WASHINGTON — The first step on the road to recovery is to: 1) admit you have a problem. Denial is a sweet temptation for Democrats in the face of last month's devastating defeat, but they should not indulge. The party has been given another wake-up call, and it is time to stop hitting the snooze alarm.
Democrats need to make a simple but profound admission: They are not the nation's natural majority party. What's more, they have not been for 25 years.
Yes, Democrats have long held a majority in the House and often in the Senate--but often in name only. The last major wave of social-reform legislation ended with the elections of 1966; since then, a moderate-conservative coalition has ruled more often than not--and, of course, Democrats have won the White House only twice, once with 51% of the vote, the other with 43%.
Democratic weakness was disguised because many white voters, especially in the South, voted Democratic for historical reasons while being philosophically much closer to the GOP. If the "emerging Republican majority" predicted by Kevin Phillips never quite emerged in partisan terms, it did ideologically.
The 1992 election represented a fragmenting of that majority under the pressures of deep economic change. Some Democrats thought a new majority had arrived, when, in fact, the party had only been given a window of opportunity to construct one. The electorate has now shut that window--on Bill Clinton's and the Democrats' heads--and the Republicans have their chance to try.
Stopping the consolidation of a renewed Republican majority will be hard work. Actually constructing a governing Democratic majority will prove harder still. But Democrats can get there, if--and only if--they acknowledge where they start from. Then they can move on to the other steps of this 12-step program toward a healthy Democratic body politic
\o7 2) Stop defending the past. \f7 One benefit of retroactively surrendering power is that Democrats need not defend the past 30 years. Rep. Newt Gingrich (R-Ga.) says the country has been in trouble since 1967--who are Democrats to disagree? Force Republicans and conservatives to defend the bad old days, which they presided over. And when Republicans blame government for every social problem, remind people that we live in an era of government retrenchment and unfettered free enterprise.
Just as important is staying focused on the future rather than refighting the old wars. Let Gingrich date himself with talk about the "counterculture" and "McGovernicks," but don't take the bait. The elites of both political parties love to fight about the 1960s--but voters care about the 1990s and beyond.
\o7 3)\f7 Act \o7 like outsiders--after all, you are.\f7 Even when they have political control, Republicans are smart enough to sound as though they do not. Political outsiders are always rewarded in America's populist culture, especially in times of general dissatisfaction. Democrats reverse the formula--acting like they are in charge even when they are not--and get the worst of both worlds.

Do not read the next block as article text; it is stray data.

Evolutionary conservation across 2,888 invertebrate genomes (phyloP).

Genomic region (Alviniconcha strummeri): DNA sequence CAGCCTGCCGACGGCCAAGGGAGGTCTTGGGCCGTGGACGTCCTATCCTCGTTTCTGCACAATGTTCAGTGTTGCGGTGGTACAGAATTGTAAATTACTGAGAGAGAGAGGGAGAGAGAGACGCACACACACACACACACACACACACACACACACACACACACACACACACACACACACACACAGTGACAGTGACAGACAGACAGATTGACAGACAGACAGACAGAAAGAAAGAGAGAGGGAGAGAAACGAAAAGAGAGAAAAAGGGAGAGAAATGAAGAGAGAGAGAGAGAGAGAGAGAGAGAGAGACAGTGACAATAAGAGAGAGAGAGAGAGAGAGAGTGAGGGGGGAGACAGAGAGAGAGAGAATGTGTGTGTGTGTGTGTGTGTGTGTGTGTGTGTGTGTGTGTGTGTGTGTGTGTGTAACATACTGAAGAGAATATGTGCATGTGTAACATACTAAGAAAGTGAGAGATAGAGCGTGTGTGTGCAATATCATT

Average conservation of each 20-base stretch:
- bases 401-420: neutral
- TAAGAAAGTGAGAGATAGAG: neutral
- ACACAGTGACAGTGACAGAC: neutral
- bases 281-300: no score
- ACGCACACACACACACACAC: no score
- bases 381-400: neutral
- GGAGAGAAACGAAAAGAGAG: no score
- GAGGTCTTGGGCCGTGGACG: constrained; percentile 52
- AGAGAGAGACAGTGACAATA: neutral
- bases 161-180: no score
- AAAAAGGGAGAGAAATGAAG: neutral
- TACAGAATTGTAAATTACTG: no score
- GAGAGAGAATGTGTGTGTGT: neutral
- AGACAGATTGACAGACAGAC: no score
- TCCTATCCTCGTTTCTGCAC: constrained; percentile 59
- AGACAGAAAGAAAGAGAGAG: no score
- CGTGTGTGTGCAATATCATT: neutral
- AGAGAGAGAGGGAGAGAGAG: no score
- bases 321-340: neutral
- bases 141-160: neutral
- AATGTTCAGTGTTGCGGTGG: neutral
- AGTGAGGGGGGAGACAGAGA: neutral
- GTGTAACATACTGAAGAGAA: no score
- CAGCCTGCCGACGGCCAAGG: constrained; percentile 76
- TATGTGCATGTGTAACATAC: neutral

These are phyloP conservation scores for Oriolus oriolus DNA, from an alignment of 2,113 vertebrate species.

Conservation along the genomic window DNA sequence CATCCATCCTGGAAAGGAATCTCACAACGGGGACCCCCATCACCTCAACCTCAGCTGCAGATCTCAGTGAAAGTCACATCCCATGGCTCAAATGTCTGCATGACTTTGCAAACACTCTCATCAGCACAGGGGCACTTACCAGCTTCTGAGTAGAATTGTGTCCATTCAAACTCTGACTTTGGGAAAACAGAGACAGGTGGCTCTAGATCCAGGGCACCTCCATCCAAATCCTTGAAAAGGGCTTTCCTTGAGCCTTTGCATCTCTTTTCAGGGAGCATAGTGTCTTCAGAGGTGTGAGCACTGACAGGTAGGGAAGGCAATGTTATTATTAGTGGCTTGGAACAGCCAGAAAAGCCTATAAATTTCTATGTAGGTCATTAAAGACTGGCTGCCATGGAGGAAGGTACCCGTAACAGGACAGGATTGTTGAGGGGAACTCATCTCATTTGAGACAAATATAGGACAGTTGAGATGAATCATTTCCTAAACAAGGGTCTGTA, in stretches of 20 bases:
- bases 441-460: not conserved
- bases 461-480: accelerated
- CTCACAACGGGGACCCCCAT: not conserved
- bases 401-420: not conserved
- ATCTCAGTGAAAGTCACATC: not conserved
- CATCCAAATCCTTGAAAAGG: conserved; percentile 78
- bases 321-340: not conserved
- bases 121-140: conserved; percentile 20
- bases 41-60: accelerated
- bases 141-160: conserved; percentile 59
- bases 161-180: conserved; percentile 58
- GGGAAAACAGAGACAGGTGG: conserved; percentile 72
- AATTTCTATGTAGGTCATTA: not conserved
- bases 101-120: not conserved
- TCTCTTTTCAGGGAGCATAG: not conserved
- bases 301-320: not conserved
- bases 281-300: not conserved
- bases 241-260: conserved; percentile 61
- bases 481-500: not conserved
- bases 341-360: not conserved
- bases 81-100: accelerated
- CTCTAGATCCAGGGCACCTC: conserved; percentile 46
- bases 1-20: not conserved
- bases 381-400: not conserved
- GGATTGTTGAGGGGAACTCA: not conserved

There is much for reasonable people to be angry about in 1994 America--social breakdown, economic insecurity and a seemingly detached and ineffective politics. Democrats must recognize and validate that anger, then give it political direction, just as Republicans have. Clinton, in particular, must regain his voice as a social critic.
\o7 4) Let the Republicans lead.\f7 Clinton has given some signs that he feels he must compete with the Republicans for attention, perhaps by giving a major December speech. But Democrats should welcome the move of the spotlight to GOP leaders, and give them all the rope they need.
We have already learned of Gingrich's family-values plan to take poor children from their mothers and place them in orphanages, and watched the spectacle of Sen. Jesse Helms (R-N.C.), prospective chairman of the Senate Foreign Relations Committee, promoting national security through threats on the life of the commander in chief. The Republican presidential contest is especially promising--with Sen. Phil Gramm of Texas and Bob Dole of Kansas in the field, networks will have to schedule debates after 9:00 p.m. to avoid scaring young children.
\o7 5) Fight for the center, but also fight to redefine it.\f7 The party's "New Democrats" are right when they say Democrats must win the political center--that is what political struggle is always about. Democrats must communicate that they got the message and are committed to a more modest, pragmatic and non-bureaucratic approach to solving problems. But the party's liberals are also correct in saying that Democrats must frame a clear choice between the parties, and give people positive reasons to vote Democratic. Democrats must give middle-class voters a reason to believe government still matters to them.